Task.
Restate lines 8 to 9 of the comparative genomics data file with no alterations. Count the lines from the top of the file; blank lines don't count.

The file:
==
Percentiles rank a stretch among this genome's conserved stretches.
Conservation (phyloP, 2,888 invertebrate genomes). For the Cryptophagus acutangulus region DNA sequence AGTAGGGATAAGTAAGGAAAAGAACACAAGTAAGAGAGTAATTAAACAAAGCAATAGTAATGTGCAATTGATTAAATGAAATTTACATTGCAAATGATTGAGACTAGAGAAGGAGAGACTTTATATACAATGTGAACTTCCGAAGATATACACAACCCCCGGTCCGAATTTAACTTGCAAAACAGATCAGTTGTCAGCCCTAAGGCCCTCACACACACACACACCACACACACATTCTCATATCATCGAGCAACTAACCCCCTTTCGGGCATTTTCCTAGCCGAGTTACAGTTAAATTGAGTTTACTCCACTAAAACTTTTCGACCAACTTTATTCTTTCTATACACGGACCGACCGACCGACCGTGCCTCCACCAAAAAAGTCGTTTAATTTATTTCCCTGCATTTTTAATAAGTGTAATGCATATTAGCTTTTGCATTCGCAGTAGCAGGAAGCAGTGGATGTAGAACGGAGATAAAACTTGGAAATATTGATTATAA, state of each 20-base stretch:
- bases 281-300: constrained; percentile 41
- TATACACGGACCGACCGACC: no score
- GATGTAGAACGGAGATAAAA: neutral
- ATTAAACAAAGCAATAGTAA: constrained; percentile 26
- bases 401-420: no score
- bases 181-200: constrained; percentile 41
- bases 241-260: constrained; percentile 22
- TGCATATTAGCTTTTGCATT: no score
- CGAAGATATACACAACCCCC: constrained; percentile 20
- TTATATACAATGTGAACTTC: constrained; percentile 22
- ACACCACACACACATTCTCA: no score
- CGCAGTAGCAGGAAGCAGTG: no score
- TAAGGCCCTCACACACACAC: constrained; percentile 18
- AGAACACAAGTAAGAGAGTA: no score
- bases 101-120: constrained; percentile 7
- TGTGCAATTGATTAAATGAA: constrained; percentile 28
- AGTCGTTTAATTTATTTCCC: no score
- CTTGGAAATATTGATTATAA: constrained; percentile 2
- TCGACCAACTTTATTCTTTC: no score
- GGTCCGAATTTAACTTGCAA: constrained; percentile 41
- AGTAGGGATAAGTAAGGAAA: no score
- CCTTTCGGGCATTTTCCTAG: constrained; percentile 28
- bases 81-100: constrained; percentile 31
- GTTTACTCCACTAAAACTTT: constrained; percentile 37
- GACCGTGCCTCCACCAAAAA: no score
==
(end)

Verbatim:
- bases 181-200: constrained; percentile 41
- bases 241-260: constrained; percentile 22